For years now I have been posting on Mondays something about conflicts of interest in nutrition research and practice on this site .
My goal in doing so is to raise awareness of practices that give the nutrition profession the appearance of undue food industry influence at the expense of public health.
Occasionally someone involved with something I post requests a correction or clarification.
Most recently, I heard from Gunter Kuhnle, a researcher in the UK whom I do not know personally. He wrote:
In your blog (https://www.foodpolitics.com/2023/11/chocolate-an-update-on-the-food-politics-thereof/), you comment about my article in “The Conversation” on flavanols. This comment concludes with a statement that could be interpreted as if I was paid to write this piece. I would like to make clear that I was not paid to write this article – it was conceived and written in order to address a number of misunderstandings in the reporting of various studies concerning flavanols. I would appreciate if you could correct this.
Since that was not at all my intention, I clarified the post immediately.
But I also requested his permission to reprint his note so I could do some more explaining about why this issue so concerns me.
I want to start by emphasizing that I do not see this as a personal matter. My original post did not mention the author’s name and in general I try to avoid mentioning names of authors of industry-funded research unless they report financial ties to companies with vested interests in the outcome of that research.
I see this as a systemic issue.
But to summarize the arguments—and the research—I make and summarize in my book, Unsavory Truth: How Food Companies Skew the Science of What We Eat:
An enormous body of evidence, most of it derived from studies of tobacco, chemical, or pharmaceutical drug industry-sponsored research, consistently shows:
- Industry-funded research generally yields results that favor the sponsor’s interests.
- Industry funding of research influences its outcome.
- The influence of industry funding usually shows up in the framing of the research question or in the interpretation of results.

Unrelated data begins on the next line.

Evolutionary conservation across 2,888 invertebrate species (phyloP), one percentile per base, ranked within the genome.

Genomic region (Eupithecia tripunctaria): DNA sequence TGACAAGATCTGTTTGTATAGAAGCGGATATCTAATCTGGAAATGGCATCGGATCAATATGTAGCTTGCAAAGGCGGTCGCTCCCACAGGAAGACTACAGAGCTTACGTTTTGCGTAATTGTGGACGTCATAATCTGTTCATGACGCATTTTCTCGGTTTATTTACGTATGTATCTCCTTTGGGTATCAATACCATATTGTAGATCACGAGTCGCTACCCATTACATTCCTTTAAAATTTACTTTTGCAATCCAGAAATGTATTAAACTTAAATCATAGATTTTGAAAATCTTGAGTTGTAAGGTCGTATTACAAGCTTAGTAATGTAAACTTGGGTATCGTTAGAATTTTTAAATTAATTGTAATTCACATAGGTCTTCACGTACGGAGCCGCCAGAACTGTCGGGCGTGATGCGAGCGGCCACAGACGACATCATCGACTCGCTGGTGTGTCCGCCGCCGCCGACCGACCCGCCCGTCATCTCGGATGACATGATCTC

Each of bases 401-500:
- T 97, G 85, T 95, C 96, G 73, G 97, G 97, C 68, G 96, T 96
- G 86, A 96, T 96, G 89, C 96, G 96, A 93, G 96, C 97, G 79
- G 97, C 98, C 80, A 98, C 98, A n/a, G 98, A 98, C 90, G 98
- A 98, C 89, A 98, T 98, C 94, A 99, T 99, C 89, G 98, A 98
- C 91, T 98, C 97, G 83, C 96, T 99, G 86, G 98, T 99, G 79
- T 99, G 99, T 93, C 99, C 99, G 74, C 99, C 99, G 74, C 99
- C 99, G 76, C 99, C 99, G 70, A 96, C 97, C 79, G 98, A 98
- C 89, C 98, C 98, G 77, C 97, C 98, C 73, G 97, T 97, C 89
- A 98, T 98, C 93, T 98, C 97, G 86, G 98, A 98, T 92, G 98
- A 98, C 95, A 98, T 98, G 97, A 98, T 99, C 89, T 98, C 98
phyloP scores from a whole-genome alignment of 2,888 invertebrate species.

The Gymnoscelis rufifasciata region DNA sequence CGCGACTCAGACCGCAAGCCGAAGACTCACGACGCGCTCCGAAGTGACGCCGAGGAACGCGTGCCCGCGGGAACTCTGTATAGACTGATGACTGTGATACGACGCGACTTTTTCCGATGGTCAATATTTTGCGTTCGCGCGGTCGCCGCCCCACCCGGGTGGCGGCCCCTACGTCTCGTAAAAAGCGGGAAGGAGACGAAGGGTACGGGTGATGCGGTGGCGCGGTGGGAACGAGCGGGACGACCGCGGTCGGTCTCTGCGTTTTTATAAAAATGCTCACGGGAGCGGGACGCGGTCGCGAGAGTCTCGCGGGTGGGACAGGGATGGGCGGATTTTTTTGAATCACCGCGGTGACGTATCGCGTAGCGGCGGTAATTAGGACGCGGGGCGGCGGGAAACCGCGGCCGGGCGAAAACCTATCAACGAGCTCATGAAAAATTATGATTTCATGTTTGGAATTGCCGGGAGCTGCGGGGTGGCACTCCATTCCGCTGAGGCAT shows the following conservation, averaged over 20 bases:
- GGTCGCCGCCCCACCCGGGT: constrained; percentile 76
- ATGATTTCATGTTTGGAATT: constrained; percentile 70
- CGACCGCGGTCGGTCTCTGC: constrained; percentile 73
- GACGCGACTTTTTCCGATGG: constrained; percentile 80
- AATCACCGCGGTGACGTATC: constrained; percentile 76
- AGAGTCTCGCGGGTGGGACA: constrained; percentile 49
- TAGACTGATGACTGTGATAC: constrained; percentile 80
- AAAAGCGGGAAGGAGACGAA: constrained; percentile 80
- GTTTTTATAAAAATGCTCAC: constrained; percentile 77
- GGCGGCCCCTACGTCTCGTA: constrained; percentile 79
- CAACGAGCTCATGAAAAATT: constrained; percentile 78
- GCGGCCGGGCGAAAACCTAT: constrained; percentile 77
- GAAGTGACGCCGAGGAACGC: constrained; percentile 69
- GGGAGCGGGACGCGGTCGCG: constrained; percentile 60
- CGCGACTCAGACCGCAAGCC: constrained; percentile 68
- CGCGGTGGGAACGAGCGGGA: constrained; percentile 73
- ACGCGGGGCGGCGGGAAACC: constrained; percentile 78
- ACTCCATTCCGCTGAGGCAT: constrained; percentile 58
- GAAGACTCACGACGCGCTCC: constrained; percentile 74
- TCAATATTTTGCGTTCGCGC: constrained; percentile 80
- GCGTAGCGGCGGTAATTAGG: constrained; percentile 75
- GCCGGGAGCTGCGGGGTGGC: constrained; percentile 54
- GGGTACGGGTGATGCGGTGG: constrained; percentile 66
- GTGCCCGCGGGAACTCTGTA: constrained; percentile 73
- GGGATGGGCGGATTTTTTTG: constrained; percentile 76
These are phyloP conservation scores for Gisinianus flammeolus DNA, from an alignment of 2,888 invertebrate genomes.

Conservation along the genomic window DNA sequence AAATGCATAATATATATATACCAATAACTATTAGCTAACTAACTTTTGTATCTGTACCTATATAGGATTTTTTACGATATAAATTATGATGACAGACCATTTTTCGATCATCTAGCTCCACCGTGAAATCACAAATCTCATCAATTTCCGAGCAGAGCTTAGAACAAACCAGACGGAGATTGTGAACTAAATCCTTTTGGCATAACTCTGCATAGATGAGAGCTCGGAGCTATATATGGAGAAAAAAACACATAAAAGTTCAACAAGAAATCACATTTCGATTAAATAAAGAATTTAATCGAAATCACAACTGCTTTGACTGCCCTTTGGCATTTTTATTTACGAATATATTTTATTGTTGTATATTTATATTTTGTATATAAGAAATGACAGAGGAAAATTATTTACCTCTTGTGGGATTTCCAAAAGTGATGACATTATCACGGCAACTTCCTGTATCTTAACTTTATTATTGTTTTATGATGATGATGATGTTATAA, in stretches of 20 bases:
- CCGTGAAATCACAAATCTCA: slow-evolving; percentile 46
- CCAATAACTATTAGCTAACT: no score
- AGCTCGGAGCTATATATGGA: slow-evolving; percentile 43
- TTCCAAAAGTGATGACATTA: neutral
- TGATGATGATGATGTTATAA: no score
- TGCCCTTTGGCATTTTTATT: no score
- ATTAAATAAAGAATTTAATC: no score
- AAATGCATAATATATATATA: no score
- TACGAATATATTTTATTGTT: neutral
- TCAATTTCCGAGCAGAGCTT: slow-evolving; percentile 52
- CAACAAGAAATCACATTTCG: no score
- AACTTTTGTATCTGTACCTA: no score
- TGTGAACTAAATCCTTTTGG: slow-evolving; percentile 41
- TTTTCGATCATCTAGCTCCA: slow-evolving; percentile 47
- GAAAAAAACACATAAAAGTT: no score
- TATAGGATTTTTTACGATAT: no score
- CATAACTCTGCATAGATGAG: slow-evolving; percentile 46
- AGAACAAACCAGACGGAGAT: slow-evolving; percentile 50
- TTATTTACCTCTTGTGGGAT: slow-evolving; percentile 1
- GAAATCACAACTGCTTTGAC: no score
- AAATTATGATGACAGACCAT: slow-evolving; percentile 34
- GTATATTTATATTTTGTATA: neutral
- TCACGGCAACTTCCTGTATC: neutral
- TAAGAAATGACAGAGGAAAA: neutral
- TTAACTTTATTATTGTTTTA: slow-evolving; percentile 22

- Recipients of industry funding do not recognize the influence, do not intend to be influenced, and deny the influence (“science is science”).
- Denial of influence contradicts an enormous body of evidence to the contrary.
- Disclosure of funding source or relationships is necessary but not sufficient; considerable evidence exists to show that the statement “the sponsor had nothing to do with the design, conduct, or publication of the study” is often misleading or false.
- Exceptions do exist, but they are rare.
That researchers do not recognize the risks of industry funding is disturbing. At the very least, when nutrition researchers accept funding from food companies, they give the appearance of conflict of interest.
And that is all it takes to reduce public trust in nutrition research, nutrition professionals, and nutrition professional societies.
I think there is something seriously wrong when I can look at the title of a nutrition research article and make a good guess about what company or industry trade association funded it.
I think there is something seriously wrong when I can look at the funder of a study and guess what the outcome is.
One more point: an argument I hear often is that all nutrition researchers are biased because they have dietary or ideological preferences. There is research on this point too. It argues that all researchers have personal or ideological biases—that’s what motivates them to do studies to test their hypotheses. Personal biases, therefore, are universal and do not cause conflicts of interest.
Industry funding introduces a quite different motive: proving the health benefits or safety of a food product for commercial—not scientific—purposes.
Unsavory Truth provides references for all of this.
Also see Science in the Private Interest: Has the Lure of Profits Corrupted Biomedical Research? by the late Sheldon Krimsky (I miss him terribly).
Professor Kuhnle, I thank you for writing and for the opportunity to respond.